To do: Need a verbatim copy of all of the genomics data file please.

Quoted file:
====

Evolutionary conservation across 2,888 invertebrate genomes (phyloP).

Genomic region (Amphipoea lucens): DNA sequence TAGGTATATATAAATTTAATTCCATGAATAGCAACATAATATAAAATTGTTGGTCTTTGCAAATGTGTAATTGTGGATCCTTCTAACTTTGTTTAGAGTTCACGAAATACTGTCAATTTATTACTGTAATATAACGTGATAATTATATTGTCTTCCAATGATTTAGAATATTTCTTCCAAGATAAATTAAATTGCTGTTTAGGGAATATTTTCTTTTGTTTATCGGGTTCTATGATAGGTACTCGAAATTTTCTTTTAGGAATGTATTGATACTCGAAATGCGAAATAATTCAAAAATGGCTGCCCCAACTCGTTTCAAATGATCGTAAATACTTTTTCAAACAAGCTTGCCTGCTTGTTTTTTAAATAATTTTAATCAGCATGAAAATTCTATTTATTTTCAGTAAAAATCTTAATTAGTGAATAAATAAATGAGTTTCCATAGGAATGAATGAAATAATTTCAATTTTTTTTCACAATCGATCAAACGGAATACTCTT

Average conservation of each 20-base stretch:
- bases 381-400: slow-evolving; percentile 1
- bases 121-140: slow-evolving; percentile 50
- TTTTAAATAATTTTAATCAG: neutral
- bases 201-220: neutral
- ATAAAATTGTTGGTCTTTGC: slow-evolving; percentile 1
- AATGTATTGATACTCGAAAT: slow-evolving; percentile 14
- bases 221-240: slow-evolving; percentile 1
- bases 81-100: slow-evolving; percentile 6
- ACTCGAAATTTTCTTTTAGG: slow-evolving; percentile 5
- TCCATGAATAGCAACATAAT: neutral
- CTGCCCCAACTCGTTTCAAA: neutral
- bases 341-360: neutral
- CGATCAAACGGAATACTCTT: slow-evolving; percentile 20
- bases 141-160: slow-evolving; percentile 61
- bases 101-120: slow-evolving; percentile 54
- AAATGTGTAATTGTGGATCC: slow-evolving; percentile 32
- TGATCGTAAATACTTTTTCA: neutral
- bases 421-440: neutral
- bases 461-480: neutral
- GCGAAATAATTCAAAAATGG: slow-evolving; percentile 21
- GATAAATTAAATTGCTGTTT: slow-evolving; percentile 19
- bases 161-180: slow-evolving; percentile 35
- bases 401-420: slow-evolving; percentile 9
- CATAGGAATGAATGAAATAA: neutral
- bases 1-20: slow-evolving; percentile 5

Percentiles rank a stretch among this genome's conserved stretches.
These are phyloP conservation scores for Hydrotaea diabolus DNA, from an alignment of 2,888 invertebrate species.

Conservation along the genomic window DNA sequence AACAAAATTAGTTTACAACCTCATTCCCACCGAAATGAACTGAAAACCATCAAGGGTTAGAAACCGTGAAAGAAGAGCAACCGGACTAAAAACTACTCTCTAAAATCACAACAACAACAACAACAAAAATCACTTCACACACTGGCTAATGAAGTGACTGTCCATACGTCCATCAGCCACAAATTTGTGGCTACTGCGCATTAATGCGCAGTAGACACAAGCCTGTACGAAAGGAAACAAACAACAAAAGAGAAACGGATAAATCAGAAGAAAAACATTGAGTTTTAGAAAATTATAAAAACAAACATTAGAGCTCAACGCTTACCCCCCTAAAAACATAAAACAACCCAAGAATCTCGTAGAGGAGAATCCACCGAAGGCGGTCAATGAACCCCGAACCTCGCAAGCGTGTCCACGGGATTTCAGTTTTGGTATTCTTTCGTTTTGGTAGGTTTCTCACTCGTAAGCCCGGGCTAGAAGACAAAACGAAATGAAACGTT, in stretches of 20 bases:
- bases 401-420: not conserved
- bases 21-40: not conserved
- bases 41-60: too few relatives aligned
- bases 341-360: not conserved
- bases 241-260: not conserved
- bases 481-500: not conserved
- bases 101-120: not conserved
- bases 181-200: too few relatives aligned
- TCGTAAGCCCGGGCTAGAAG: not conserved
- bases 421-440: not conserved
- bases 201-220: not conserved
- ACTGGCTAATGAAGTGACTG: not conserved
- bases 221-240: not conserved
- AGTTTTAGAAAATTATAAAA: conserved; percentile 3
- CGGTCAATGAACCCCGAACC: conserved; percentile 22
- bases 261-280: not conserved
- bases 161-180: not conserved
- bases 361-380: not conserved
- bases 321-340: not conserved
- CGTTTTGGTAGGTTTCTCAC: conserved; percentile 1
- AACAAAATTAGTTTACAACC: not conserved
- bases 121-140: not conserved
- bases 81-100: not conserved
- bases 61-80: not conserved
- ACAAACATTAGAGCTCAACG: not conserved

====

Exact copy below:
Evolutionary conservation across 2,888 invertebrate genomes (phyloP).

Genomic region (Amphipoea lucens): DNA sequence TAGGTATATATAAATTTAATTCCATGAATAGCAACATAATATAAAATTGTTGGTCTTTGCAAATGTGTAATTGTGGATCCTTCTAACTTTGTTTAGAGTTCACGAAATACTGTCAATTTATTACTGTAATATAACGTGATAATTATATTGTCTTCCAATGATTTAGAATATTTCTTCCAAGATAAATTAAATTGCTGTTTAGGGAATATTTTCTTTTGTTTATCGGGTTCTATGATAGGTACTCGAAATTTTCTTTTAGGAATGTATTGATACTCGAAATGCGAAATAATTCAAAAATGGCTGCCCCAACTCGTTTCAAATGATCGTAAATACTTTTTCAAACAAGCTTGCCTGCTTGTTTTTTAAATAATTTTAATCAGCATGAAAATTCTATTTATTTTCAGTAAAAATCTTAATTAGTGAATAAATAAATGAGTTTCCATAGGAATGAATGAAATAATTTCAATTTTTTTTCACAATCGATCAAACGGAATACTCTT

Average conservation of each 20-base stretch:
- bases 381-400: slow-evolving; percentile 1
- bases 121-140: slow-evolving; percentile 50
- TTTTAAATAATTTTAATCAG: neutral
- bases 201-220: neutral
- ATAAAATTGTTGGTCTTTGC: slow-evolving; percentile 1
- AATGTATTGATACTCGAAAT: slow-evolving; percentile 14
- bases 221-240: slow-evolving; percentile 1
- bases 81-100: slow-evolving; percentile 6
- ACTCGAAATTTTCTTTTAGG: slow-evolving; percentile 5
- TCCATGAATAGCAACATAAT: neutral
- CTGCCCCAACTCGTTTCAAA: neutral
- bases 341-360: neutral
- CGATCAAACGGAATACTCTT: slow-evolving; percentile 20
- bases 141-160: slow-evolving; percentile 61
- bases 101-120: slow-evolving; percentile 54
- AAATGTGTAATTGTGGATCC: slow-evolving; percentile 32
- TGATCGTAAATACTTTTTCA: neutral
- bases 421-440: neutral
- bases 461-480: neutral
- GCGAAATAATTCAAAAATGG: slow-evolving; percentile 21
- GATAAATTAAATTGCTGTTT: slow-evolving; percentile 19
- bases 161-180: slow-evolving; percentile 35
- bases 401-420: slow-evolving; percentile 9
- CATAGGAATGAATGAAATAA: neutral
- bases 1-20: slow-evolving; percentile 5

Percentiles rank a stretch among this genome's conserved stretches.
These are phyloP conservation scores for Hydrotaea diabolus DNA, from an alignment of 2,888 invertebrate species.

Conservation along the genomic window DNA sequence AACAAAATTAGTTTACAACCTCATTCCCACCGAAATGAACTGAAAACCATCAAGGGTTAGAAACCGTGAAAGAAGAGCAACCGGACTAAAAACTACTCTCTAAAATCACAACAACAACAACAACAAAAATCACTTCACACACTGGCTAATGAAGTGACTGTCCATACGTCCATCAGCCACAAATTTGTGGCTACTGCGCATTAATGCGCAGTAGACACAAGCCTGTACGAAAGGAAACAAACAACAAAAGAGAAACGGATAAATCAGAAGAAAAACATTGAGTTTTAGAAAATTATAAAAACAAACATTAGAGCTCAACGCTTACCCCCCTAAAAACATAAAACAACCCAAGAATCTCGTAGAGGAGAATCCACCGAAGGCGGTCAATGAACCCCGAACCTCGCAAGCGTGTCCACGGGATTTCAGTTTTGGTATTCTTTCGTTTTGGTAGGTTTCTCACTCGTAAGCCCGGGCTAGAAGACAAAACGAAATGAAACGTT, in stretches of 20 bases:
- bases 401-420: not conserved
- bases 21-40: not conserved
- bases 41-60: too few relatives aligned
- bases 341-360: not conserved
- bases 241-260: not conserved
- bases 481-500: not conserved
- bases 101-120: not conserved
- bases 181-200: too few relatives aligned
- TCGTAAGCCCGGGCTAGAAG: not conserved
- bases 421-440: not conserved
- bases 201-220: not conserved
- ACTGGCTAATGAAGTGACTG: not conserved
- bases 221-240: not conserved
- AGTTTTAGAAAATTATAAAA: conserved; percentile 3
- CGGTCAATGAACCCCGAACC: conserved; percentile 22
- bases 261-280: not conserved
- bases 161-180: not conserved
- bases 361-380: not conserved
- bases 321-340: not conserved
- CGTTTTGGTAGGTTTCTCAC: conserved; percentile 1
- AACAAAATTAGTTTACAACC: not conserved
- bases 121-140: not conserved
- bases 81-100: not conserved
- bases 61-80: not conserved
- ACAAACATTAGAGCTCAACG: not conserved